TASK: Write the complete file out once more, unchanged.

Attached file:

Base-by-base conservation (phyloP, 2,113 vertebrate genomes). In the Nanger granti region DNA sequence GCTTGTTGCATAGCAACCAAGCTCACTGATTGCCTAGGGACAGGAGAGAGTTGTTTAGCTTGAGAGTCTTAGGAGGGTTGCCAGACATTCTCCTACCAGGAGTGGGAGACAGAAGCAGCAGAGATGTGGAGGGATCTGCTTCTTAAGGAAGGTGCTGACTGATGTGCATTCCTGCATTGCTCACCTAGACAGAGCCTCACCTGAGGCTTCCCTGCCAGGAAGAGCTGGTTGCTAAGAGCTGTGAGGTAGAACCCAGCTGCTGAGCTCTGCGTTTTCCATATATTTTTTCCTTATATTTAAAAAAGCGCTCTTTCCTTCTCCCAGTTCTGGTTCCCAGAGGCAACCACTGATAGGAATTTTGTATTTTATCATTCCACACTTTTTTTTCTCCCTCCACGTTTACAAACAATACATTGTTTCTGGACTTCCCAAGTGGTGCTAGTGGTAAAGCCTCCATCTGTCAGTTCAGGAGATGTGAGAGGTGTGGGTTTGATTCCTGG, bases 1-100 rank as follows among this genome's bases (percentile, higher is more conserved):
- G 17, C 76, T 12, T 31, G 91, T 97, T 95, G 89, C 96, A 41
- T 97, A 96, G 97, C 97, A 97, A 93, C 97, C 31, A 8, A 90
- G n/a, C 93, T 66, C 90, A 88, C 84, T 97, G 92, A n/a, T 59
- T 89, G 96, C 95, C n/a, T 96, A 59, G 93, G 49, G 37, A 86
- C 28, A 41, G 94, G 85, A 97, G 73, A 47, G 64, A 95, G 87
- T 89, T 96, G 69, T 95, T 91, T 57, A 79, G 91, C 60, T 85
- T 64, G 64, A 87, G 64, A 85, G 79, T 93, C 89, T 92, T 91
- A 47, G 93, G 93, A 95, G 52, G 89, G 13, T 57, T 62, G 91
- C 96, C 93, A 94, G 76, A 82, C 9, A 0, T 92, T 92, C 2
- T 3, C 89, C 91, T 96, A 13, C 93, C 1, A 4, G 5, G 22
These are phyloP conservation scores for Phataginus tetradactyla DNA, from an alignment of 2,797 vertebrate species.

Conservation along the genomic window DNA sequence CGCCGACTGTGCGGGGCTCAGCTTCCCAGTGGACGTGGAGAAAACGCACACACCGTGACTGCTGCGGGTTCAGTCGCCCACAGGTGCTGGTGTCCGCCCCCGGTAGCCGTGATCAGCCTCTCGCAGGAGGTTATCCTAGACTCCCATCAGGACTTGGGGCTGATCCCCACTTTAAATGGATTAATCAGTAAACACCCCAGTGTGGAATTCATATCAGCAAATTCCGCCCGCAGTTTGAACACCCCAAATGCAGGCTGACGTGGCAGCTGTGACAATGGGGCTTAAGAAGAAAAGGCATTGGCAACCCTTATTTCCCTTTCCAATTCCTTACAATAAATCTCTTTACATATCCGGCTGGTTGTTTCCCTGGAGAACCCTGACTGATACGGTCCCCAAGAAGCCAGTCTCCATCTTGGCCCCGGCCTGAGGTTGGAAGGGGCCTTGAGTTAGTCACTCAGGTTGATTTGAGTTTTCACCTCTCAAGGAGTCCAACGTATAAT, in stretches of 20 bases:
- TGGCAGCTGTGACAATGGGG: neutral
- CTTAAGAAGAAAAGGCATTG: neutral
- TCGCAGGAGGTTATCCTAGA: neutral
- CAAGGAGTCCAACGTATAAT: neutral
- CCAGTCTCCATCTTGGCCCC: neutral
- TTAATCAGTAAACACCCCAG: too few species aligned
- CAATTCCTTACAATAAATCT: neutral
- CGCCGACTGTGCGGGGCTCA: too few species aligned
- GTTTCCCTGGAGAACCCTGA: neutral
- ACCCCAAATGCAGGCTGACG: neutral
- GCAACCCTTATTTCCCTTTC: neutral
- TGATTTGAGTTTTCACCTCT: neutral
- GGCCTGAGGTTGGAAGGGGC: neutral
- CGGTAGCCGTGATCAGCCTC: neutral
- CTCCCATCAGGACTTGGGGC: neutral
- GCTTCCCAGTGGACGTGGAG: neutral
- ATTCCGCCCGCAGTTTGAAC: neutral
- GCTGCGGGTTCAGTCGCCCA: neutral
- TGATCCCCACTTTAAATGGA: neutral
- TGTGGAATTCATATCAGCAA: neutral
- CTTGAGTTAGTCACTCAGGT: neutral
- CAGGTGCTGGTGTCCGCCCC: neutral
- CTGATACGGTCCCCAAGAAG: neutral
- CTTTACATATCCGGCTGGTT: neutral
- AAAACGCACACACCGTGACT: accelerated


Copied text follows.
Base-by-base conservation (phyloP, 2,113 vertebrate genomes). In the Nanger granti region DNA sequence GCTTGTTGCATAGCAACCAAGCTCACTGATTGCCTAGGGACAGGAGAGAGTTGTTTAGCTTGAGAGTCTTAGGAGGGTTGCCAGACATTCTCCTACCAGGAGTGGGAGACAGAAGCAGCAGAGATGTGGAGGGATCTGCTTCTTAAGGAAGGTGCTGACTGATGTGCATTCCTGCATTGCTCACCTAGACAGAGCCTCACCTGAGGCTTCCCTGCCAGGAAGAGCTGGTTGCTAAGAGCTGTGAGGTAGAACCCAGCTGCTGAGCTCTGCGTTTTCCATATATTTTTTCCTTATATTTAAAAAAGCGCTCTTTCCTTCTCCCAGTTCTGGTTCCCAGAGGCAACCACTGATAGGAATTTTGTATTTTATCATTCCACACTTTTTTTTCTCCCTCCACGTTTACAAACAATACATTGTTTCTGGACTTCCCAAGTGGTGCTAGTGGTAAAGCCTCCATCTGTCAGTTCAGGAGATGTGAGAGGTGTGGGTTTGATTCCTGG, bases 1-100 rank as follows among this genome's bases (percentile, higher is more conserved):
- G 17, C 76, T 12, T 31, G 91, T 97, T 95, G 89, C 96, A 41
- T 97, A 96, G 97, C 97, A 97, A 93, C 97, C 31, A 8, A 90
- G n/a, C 93, T 66, C 90, A 88, C 84, T 97, G 92, A n/a, T 59
- T 89, G 96, C 95, C n/a, T 96, A 59, G 93, G 49, G 37, A 86
- C 28, A 41, G 94, G 85, A 97, G 73, A 47, G 64, A 95, G 87
- T 89, T 96, G 69, T 95, T 91, T 57, A 79, G 91, C 60, T 85
- T 64, G 64, A 87, G 64, A 85, G 79, T 93, C 89, T 92, T 91
- A 47, G 93, G 93, A 95, G 52, G 89, G 13, T 57, T 62, G 91
- C 96, C 93, A 94, G 76, A 82, C 9, A 0, T 92, T 92, C 2
- T 3, C 89, C 91, T 96, A 13, C 93, C 1, A 4, G 5, G 22
These are phyloP conservation scores for Phataginus tetradactyla DNA, from an alignment of 2,797 vertebrate species.

Conservation along the genomic window DNA sequence CGCCGACTGTGCGGGGCTCAGCTTCCCAGTGGACGTGGAGAAAACGCACACACCGTGACTGCTGCGGGTTCAGTCGCCCACAGGTGCTGGTGTCCGCCCCCGGTAGCCGTGATCAGCCTCTCGCAGGAGGTTATCCTAGACTCCCATCAGGACTTGGGGCTGATCCCCACTTTAAATGGATTAATCAGTAAACACCCCAGTGTGGAATTCATATCAGCAAATTCCGCCCGCAGTTTGAACACCCCAAATGCAGGCTGACGTGGCAGCTGTGACAATGGGGCTTAAGAAGAAAAGGCATTGGCAACCCTTATTTCCCTTTCCAATTCCTTACAATAAATCTCTTTACATATCCGGCTGGTTGTTTCCCTGGAGAACCCTGACTGATACGGTCCCCAAGAAGCCAGTCTCCATCTTGGCCCCGGCCTGAGGTTGGAAGGGGCCTTGAGTTAGTCACTCAGGTTGATTTGAGTTTTCACCTCTCAAGGAGTCCAACGTATAAT, in stretches of 20 bases:
- TGGCAGCTGTGACAATGGGG: neutral
- CTTAAGAAGAAAAGGCATTG: neutral
- TCGCAGGAGGTTATCCTAGA: neutral
- CAAGGAGTCCAACGTATAAT: neutral
- CCAGTCTCCATCTTGGCCCC: neutral
- TTAATCAGTAAACACCCCAG: too few species aligned
- CAATTCCTTACAATAAATCT: neutral
- CGCCGACTGTGCGGGGCTCA: too few species aligned
- GTTTCCCTGGAGAACCCTGA: neutral
- ACCCCAAATGCAGGCTGACG: neutral
- GCAACCCTTATTTCCCTTTC: neutral
- TGATTTGAGTTTTCACCTCT: neutral
- GGCCTGAGGTTGGAAGGGGC: neutral
- CGGTAGCCGTGATCAGCCTC: neutral
- CTCCCATCAGGACTTGGGGC: neutral
- GCTTCCCAGTGGACGTGGAG: neutral
- ATTCCGCCCGCAGTTTGAAC: neutral
- GCTGCGGGTTCAGTCGCCCA: neutral
- TGATCCCCACTTTAAATGGA: neutral
- TGTGGAATTCATATCAGCAA: neutral
- CTTGAGTTAGTCACTCAGGT: neutral
- CAGGTGCTGGTGTCCGCCCC: neutral
- CTGATACGGTCCCCAAGAAG: neutral
- CTTTACATATCCGGCTGGTT: neutral
- AAAACGCACACACCGTGACT: accelerated